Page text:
Can’t say I am a fan of Grivot’s of that period. My understanding is that Accad was great in the vineyard but not in the winery, wines were hard and extracted, if they are blossoming now, great.

Most interesting ref Grivot is the evolution since early 2000s where style has moved from wines wich could not be touched for a number of years to wines which can also be enjoyed young. Still a mystery for me whether the latest will still age gracefully. Mind you, given price policy, I have stopped buying since the 2012 vintage.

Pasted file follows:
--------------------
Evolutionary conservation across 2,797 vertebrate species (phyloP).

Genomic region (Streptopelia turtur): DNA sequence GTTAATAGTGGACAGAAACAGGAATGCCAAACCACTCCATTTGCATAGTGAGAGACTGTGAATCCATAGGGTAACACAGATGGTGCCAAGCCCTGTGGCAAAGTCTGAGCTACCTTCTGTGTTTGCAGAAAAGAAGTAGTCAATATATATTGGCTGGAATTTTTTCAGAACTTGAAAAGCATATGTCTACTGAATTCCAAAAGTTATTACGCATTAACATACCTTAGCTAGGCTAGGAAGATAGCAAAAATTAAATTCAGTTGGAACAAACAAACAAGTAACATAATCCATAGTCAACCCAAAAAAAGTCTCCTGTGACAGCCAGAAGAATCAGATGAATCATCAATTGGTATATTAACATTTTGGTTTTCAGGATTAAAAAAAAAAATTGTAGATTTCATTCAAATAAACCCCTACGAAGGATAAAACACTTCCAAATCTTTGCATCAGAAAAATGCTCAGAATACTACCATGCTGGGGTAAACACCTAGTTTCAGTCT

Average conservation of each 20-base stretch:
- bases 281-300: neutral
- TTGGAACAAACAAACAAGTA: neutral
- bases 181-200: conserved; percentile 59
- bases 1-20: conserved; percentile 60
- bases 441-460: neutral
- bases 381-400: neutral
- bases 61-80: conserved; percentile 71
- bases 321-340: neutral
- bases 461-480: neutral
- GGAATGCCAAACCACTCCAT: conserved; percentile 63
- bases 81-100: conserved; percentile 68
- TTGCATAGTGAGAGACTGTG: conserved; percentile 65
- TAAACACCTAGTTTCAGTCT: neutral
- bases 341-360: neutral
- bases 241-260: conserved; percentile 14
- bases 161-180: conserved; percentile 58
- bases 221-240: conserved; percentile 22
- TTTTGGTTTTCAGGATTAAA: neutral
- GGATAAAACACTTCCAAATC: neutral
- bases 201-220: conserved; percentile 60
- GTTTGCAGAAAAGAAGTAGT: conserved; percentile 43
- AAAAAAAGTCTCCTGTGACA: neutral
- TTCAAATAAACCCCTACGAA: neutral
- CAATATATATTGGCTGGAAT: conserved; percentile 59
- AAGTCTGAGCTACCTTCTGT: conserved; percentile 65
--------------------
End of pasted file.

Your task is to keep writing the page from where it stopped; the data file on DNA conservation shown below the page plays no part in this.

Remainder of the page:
Paul, Jean Grivot proudly told me during my last visit (at Xmas 1999 or 2002, not sure which trip without my notes) that Accad left before the '93 harvest. I remember distinctly being unimpressed with all the wines I tasted on that visit, though. (It is very difficult to taste in Burgundy cellars in winter; I’ve done that too many times. These were mostly bottled wines, but…). So, it was difficult to tell whether there was any improvement after Accad left. (Many of the Accad houses, as Philippe Senard told me, kept most of his methods and still used them, so…it there is no real abrupt demarcation. Senard felt that Accad’s real “problem” was his self-confidence (some say arrogance) and his Algerian heritage (xenophobia). I would expect much of dramatic change…and didn’t see much in what I tasted in '99 or ‘02. Like I said, I think the Accad wines have turned out fine, if a little big (which may be your “dense”). Accad, himself, wasn’t rigid, at least with the stems’ inclusion.